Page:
•       European cities are ahead of the rest of the world in charging rational prices for on-street parking. In Paris, the on-street parking supply has been reduced by more than 9% since 2003, and of the remaining stock, 95% is paid parking. The result, along with other transport infrastructure improvements, has been a 13% decrease in driving.

•       Parking reforms are becoming more popular than congestion charging. While London, Stockholm, and a few other European cities have managed to implement congestion charging, more are turning to parking. Parking caps have been set in Zurich and Hamburg’s business districts to freeze the existing supply, where access to public transport is easiest.

•       Revenue gathered from parking tariffs is being invested to support other mobility needs. In Barcelona, 100% of revenue goes to operate Bicing—the city’s public bike system. Several boroughs in London use parking revenue to subsidize transit passes for seniors and the disabled, who ride public transit for free.

Walter Hook, Executive Director of ITDP, commented: “This report shows that European cities lead the world in using parking as a tool to revitalize their cities.”

The ten cities featured are Amsterdam, Antwerp, Barcelona, Copenhagen, London, Munich, Paris, Stockholm, Strasbourg and Zurich.

Written by Stephen Rees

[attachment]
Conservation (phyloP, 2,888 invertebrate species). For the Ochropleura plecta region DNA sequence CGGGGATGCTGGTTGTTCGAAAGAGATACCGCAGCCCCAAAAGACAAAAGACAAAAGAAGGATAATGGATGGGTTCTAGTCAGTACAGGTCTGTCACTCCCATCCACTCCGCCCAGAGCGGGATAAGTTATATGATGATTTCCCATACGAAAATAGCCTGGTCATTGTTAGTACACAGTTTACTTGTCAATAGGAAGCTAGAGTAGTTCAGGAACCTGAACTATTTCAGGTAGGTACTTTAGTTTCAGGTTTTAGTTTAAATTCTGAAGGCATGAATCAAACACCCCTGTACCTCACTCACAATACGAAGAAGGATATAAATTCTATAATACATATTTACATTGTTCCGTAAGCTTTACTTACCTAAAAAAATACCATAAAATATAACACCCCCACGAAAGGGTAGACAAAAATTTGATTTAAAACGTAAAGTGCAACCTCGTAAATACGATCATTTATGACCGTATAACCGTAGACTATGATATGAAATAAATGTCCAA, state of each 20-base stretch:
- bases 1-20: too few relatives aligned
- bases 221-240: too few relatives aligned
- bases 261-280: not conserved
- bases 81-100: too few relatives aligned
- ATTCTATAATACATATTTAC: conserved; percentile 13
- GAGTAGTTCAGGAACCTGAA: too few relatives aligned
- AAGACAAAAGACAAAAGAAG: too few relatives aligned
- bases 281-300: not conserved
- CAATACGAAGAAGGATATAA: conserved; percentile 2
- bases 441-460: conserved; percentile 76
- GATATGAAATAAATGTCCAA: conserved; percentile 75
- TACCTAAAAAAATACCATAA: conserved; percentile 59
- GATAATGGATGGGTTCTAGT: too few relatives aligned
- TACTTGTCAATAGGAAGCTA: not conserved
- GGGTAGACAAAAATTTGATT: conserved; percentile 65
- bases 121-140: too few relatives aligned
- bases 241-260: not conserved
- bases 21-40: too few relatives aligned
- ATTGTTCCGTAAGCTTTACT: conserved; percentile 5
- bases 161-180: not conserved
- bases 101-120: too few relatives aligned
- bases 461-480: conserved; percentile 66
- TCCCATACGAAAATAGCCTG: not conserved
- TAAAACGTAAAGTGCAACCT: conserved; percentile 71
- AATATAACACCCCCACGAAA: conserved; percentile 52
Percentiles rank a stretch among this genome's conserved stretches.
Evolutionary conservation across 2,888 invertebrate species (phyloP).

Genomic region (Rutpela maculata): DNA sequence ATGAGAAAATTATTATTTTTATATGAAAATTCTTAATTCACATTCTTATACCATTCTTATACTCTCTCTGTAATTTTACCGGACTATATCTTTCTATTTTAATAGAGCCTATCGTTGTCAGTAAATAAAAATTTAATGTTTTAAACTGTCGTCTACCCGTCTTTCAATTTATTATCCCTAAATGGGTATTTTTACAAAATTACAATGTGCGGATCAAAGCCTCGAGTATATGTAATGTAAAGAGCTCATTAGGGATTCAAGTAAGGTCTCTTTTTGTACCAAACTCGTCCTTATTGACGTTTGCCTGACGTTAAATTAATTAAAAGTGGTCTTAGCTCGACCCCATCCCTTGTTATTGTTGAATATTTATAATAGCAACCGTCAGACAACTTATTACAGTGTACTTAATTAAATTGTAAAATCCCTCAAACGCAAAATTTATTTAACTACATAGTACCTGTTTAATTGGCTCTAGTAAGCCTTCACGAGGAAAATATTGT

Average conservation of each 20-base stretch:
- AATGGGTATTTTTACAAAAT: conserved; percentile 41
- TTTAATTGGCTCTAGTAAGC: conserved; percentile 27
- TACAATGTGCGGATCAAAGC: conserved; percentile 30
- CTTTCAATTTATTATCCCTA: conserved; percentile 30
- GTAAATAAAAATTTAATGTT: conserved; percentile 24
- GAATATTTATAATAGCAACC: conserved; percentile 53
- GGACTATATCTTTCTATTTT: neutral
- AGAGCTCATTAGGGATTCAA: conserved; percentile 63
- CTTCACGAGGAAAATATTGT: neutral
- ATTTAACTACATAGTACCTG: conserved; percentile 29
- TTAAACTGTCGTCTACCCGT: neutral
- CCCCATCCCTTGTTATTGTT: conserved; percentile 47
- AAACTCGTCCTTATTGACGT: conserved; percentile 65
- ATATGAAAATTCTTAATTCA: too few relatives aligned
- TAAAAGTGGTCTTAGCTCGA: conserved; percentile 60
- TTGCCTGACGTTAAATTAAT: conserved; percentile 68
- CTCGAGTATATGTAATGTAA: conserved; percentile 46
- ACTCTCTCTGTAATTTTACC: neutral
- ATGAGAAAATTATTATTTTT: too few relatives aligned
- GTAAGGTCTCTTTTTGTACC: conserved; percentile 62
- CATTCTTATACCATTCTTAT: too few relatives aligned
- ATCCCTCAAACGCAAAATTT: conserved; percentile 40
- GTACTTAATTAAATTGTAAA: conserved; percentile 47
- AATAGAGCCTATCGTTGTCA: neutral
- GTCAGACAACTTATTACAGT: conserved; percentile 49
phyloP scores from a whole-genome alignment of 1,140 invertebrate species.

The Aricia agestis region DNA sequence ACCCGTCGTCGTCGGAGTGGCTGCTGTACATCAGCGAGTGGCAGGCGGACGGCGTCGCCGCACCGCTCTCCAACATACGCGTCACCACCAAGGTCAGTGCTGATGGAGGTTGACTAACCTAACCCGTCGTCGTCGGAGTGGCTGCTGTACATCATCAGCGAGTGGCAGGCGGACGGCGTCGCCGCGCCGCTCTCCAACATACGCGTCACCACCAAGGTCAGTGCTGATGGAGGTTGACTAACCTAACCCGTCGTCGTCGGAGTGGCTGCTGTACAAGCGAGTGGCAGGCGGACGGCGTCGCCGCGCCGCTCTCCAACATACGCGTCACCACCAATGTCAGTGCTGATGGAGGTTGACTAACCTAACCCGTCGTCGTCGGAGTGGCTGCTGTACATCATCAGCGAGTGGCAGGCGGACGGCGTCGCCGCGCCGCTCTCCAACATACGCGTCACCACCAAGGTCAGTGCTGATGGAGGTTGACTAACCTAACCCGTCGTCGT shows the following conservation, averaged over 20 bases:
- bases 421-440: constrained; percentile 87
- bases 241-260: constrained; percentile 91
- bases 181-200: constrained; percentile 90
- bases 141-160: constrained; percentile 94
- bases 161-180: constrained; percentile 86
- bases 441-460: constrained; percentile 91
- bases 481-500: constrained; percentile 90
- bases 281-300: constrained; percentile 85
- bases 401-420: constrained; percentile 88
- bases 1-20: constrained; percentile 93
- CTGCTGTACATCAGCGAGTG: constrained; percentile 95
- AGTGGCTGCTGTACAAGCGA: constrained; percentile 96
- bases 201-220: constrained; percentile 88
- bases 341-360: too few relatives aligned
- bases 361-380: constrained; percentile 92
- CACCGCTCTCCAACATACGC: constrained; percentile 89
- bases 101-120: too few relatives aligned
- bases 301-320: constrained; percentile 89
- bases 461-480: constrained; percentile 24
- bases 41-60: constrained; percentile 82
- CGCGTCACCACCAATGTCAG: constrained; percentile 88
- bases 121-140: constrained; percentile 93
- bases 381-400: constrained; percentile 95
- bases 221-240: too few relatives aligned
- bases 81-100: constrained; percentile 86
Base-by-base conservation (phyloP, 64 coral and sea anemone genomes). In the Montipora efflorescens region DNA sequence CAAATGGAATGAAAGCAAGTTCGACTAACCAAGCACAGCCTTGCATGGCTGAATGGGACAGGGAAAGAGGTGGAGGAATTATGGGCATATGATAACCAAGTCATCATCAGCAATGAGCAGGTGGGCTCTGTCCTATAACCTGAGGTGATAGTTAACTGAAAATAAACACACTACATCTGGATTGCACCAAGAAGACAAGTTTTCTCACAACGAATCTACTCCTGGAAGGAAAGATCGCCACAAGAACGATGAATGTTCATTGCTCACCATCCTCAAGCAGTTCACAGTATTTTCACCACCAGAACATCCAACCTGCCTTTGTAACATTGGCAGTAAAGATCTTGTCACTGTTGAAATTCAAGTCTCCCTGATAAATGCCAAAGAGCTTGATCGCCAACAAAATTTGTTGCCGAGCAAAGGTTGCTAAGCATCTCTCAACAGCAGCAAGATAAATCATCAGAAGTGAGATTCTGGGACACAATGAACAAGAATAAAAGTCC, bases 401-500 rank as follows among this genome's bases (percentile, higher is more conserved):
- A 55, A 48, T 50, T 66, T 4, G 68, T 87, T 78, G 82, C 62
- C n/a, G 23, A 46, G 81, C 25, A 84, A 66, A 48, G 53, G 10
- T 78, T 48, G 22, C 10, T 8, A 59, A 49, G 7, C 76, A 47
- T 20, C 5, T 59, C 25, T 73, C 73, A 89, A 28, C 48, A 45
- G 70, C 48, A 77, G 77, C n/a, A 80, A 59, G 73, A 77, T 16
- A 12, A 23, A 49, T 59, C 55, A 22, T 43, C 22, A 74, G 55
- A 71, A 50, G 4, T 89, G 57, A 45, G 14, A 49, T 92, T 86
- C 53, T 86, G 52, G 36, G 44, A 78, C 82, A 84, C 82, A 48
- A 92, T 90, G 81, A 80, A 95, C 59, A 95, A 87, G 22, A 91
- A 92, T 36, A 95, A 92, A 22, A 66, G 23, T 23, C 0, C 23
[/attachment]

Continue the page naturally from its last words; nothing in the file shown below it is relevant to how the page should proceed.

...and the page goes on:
January 19, 2011 at 8:33 am

12 Responses

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  1. […] Courier] As memorial plans unveiled, Terry Fox’s family calls for museum [Globe and Mail] Driving less, and raising parking fees [Stephen Rees's […]

    re:place Magazine

    January 19, 2011 at 9:30 am

  2. “In Paris, the on-street parking supply has been reduced by more than 9% since 2003, and of the remaining stock, 95% is paid parking. The result, along with other transport infrastructure improvements, has been a 13% decrease in driving”

    Allow me to be skeptical about the last there are LOTS of indoor parking lots that didn’t exist 20-30 years ago..not just in Paris but also in other major French towns.
    As far as transit goes, the Parisians are ranting about overcrowding and delays on the Metro, RER and commuter trains…

    Talking about parking, Bordeaux has entered all its street parking spots in a computer program. An app allow cell phone users to find one close to where they are going and give them the directions to go there. It is a first in France.
    I saw it on the French TV last month (December 2010) but they didn’t explain in details how it all work. One assume that, as soon as you see a parking spot on your phone and lock on it it reserve it for you?

    Red frog